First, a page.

• Free Geek at do-gooder.tv -- "FREE GEEK is a 501(c)(3) not-for-profit community organization that recycles used technology to provide computers, education, Internet access and job skills training to those in need in exchange for community service...."
  • Women for Women International on YouTube -- "Women for Women provides women survivors of war, civil strife, and other conflicts with the tools and resources to move from crisis and poverty to stability and self-sufficiency, thereby promoting viable civil societies...."

If you'd like to learn more, the Casey Foundation has posted a terrific video toolkit on its Web site complete with clips and interactive features.

What about you? Have you come across any nonprofit videos on the Web that have inspired you? Has your organization used video in its outreach? If so, what has it learned? Feel free to use the comments section to share your experiences.

-- Tricia McKenna

China earthquake

May 13, 2008

SichuanchinaThe latest wire reports put the death toll from the massive earthquake that jolted the south-central province of Sichuan yesterday at more than 12,000, with at least 26,000 people injured and over 18,000 people still buried in debris in the city of Mianyang, near the epicenter of the 7.9-magnitude quake. (Image courtesy of TravelChinaGuide.com)

According to the Associated Press, the number of casualties "was expected to rise due to the remoteness of the areas affected and difficulty in finding buried victims." (Sichuan is one of the larger and more inaccessible provinces in the country.) Heavy rain is further complicating rescue efforts.

Unlike the cynical, disorganized response of the military junta in Myanmar to the worsening humanitarian crisis in that country (see below), or the U.S. government's response to Hurricane Katrina, Chinese government officials have committed the full resources of the state to the rescue effort. The AP reports that some 20,000 soldiers and police are already on the scene, with another 30,000 on the way by plane, train, truck, and on foot.

Over at the Getting Attention! blog, our friend Nancy Schwartz reminds us that, as tapped out as we may feel in these recessionary times, the good people of Sichuan (like the good people of Burma) need our help as they struggle to deal with the loss of loved ones and livelihoods and try to rebuild their shattered lives.

-- Mitch Nauffts

Myanmar Disaster (May 12 teleconference -- summary)

Myanmar4_3As noted earlier, Arabella Advisors, in partenership with the Council on Foundations, hosted a teleconference yesterday to discuss emergency relief needs needs and the longer-term philanthropic response to the unfolding humanitarian disaster in Myanmar. Moderated by Arabella principal and managing director Eric Kessler, the call featured a situation report by Rashid Khalikov, director of the United Nations Office for the Coordination of Humanitarian Affairs (OCHA), as well as remarks by Rein Paulson, senior director for humanitarian and emergency affairs for World Vision; Sam Worthington, president of Interaction; and Kurt MacLeod, Cambodia regional office director for PACT.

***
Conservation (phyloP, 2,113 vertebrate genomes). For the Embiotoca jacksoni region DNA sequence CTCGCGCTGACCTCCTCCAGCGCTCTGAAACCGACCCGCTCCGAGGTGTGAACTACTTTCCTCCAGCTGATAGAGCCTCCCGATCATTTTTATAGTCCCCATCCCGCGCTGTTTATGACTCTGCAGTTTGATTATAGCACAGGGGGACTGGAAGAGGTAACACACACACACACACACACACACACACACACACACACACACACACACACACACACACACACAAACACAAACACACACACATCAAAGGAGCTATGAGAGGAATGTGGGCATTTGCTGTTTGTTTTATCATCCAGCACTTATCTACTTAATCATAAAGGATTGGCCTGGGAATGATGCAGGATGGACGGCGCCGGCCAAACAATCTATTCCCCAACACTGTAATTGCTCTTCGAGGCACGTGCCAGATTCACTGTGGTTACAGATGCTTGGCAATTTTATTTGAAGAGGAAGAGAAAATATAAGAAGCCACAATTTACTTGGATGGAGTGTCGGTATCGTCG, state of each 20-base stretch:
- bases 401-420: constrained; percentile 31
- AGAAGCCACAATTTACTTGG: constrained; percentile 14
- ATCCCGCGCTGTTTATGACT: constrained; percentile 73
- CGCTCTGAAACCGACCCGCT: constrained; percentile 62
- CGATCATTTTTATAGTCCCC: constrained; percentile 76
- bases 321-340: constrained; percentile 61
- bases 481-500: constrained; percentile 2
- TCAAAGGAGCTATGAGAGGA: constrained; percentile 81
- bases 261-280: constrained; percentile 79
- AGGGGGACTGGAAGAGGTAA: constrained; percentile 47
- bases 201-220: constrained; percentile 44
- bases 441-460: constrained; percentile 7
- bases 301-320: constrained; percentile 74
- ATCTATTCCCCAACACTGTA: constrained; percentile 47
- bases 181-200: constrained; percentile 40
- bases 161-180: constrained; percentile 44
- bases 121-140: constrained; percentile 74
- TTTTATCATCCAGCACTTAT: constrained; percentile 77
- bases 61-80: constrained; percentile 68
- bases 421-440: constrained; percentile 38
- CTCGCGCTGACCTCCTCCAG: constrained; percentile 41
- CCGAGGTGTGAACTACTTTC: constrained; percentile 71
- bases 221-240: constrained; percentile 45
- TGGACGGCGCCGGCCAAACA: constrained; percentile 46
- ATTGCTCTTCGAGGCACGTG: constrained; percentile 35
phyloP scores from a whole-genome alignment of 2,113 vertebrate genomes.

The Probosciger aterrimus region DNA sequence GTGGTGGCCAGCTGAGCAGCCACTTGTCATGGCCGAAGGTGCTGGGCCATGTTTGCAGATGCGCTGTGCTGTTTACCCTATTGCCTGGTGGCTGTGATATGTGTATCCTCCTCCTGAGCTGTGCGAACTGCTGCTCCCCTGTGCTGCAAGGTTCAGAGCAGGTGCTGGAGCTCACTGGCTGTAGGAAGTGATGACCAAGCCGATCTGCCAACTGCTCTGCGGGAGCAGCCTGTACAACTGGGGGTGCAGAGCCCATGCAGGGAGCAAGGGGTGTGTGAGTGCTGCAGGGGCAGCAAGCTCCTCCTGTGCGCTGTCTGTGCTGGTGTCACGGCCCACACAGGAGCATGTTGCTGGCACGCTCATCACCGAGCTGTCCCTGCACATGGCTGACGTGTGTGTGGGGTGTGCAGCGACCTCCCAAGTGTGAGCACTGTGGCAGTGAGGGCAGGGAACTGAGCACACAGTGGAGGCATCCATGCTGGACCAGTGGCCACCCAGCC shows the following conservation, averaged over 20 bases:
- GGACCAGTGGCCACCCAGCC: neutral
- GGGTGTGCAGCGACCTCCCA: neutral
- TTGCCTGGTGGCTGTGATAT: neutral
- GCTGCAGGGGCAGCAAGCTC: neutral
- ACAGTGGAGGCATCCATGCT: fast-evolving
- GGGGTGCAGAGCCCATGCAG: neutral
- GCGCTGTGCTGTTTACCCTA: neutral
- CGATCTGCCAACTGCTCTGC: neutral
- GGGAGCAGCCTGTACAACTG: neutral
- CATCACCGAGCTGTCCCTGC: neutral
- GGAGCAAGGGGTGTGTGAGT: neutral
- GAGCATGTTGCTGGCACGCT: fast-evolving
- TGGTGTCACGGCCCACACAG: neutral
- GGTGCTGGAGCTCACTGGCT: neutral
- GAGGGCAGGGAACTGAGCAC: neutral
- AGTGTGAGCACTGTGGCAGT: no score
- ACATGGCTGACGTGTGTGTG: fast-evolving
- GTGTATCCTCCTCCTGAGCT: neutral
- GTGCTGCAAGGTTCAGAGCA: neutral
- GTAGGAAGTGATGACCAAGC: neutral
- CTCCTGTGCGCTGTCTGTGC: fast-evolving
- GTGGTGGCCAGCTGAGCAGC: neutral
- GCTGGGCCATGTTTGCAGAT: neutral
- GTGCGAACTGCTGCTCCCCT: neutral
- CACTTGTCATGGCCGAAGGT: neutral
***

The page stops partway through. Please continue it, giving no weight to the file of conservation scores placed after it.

(Click for larger image; image courtesy of Arabella Advisors)

In reponse to donor questions about what kinds of supplies are needed at the moment, conference participants stressed that there's a shortage of temporary shelter supplies (e.g., plastic sheeting), and that cash is a good alternative to in-kind donations because it allows local communities to determine what they most need at any given juncture.

A summary (4 pages, PDF) of the call is available here.

At the urging of others, Arabella has established a Disaster Recovery Fund -- "a pooled fund for philanthropists who want their resources to be put toward the long-term recovery of the people, communities, and environment of Myanmar." Contributions can be made out to "Disaster Recovery Fund" and mailed to:

Arabella/Disaster Recovery Fund
1816 Jefferson Place, NW
Washington, D.C. 20036

Because the call was oversubscribed, Arabella plans to host a second teleconference on Friday, May 16, at 11:00 a.m. (ET). An RSVP to [email protected] is encouraged but not required. Details to follow.

-- Mitch Nauffts

The View from Maryland -- Philanthropy's Leadership Summit, Day Three

May 12, 2008

(Michael Seltzer is a regular contributor to PhilanTopic. He filed his first post from the Council on Foundation's 2008 annual conference last week.)

In the early days of the AIDS/HIV pandemic, Katherine Boo wrote an article for the Washington Monthly titled "What Mother Theresa Could Learn in a Leather Bar." At the time, the majority of people with AIDS/HIV in the United States were gay and bisexual men and intravenous drug users, and Missionaries of Charity, Mother Theresa's religious order, had begun to provide care to people with AIDS in high HIV-incidence cities like New York.

Ms. Boo deliberately chose a provocative title for her article to draw attention to a simple premise. Unless we walk in someone else's shoes, we cannot presume to understand the world in which he or she lives. Even Mother Theresa could better understand how to serve those most affected by AIDS by looking at the problem through the eyes of those living with the disease. In so doing, she and her fellow sisters would be more effective in their ministrations.